By 1938, life at the military brothel became more and more hellish. There was an endless stream of men to serve.
She became more anxious at the thought of being transferred to another location and separated from her friends. It was also difficult to bear the bitter cold she had never experienced before in her hometown in southern Korea.
“When it was so cold that the river was frozen solid, my sisters and I endured it by gathering in one room, hugging each other tightly, crying and talking about our hometowns,” Gong said.
The four girls who depended on each other, gathered around a candle late one night. They dipped a needle in black ink and tattooed the black dots on their wrists.
“We did not know when or where we would be dragged away, so we wanted to remember,” Gong said. “Even these days, when I sleep, these sisters would come out and say, ‘Friend, we miss you, we miss you.’ And they will hold my hands. They were very affectionate people. I miss them to death.”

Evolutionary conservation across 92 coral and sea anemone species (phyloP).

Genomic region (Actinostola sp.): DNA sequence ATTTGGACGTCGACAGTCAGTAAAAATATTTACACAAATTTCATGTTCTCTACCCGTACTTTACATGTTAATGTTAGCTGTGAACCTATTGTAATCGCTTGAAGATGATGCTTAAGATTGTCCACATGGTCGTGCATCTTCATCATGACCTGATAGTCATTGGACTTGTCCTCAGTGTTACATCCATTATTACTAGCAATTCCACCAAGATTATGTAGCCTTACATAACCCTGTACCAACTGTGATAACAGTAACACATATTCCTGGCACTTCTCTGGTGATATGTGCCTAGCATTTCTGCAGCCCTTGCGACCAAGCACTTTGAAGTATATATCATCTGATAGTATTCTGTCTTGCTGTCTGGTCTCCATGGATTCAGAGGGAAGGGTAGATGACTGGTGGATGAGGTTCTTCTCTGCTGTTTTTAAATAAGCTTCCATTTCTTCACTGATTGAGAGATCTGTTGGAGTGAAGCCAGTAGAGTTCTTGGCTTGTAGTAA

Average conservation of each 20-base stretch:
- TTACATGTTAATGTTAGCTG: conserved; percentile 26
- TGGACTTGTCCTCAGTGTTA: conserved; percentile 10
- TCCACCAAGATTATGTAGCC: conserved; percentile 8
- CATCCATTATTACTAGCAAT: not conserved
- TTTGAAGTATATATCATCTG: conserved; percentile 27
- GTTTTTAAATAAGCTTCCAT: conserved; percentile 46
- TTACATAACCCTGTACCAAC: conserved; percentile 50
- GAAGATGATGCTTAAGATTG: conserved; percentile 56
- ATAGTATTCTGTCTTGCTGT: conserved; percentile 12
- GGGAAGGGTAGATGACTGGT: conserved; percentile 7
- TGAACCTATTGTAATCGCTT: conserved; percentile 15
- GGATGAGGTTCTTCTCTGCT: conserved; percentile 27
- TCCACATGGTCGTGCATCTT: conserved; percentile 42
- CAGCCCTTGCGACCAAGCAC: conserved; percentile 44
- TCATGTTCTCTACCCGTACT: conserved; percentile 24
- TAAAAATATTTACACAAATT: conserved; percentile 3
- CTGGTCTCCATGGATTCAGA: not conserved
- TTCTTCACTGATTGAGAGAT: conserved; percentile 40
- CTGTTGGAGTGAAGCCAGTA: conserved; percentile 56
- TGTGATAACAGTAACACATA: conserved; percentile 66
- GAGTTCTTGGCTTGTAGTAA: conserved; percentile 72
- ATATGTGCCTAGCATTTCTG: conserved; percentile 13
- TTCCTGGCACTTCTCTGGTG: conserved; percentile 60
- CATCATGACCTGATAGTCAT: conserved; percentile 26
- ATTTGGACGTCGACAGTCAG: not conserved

Not long after she got the tattoo, Gong was dragged away to a military brothel in Harbin, Heilongjiang province, in northernmost China. “I said I was going to die, to the point that I even took rat poison.”
In Harbin, Gong swallowed rat poison. Doctors, seeing her unconscious and her body cold, concluded she was dead. She was put in a coffin and was waiting to be transferred. But just as the coffin lid was about to close, she regained consciousness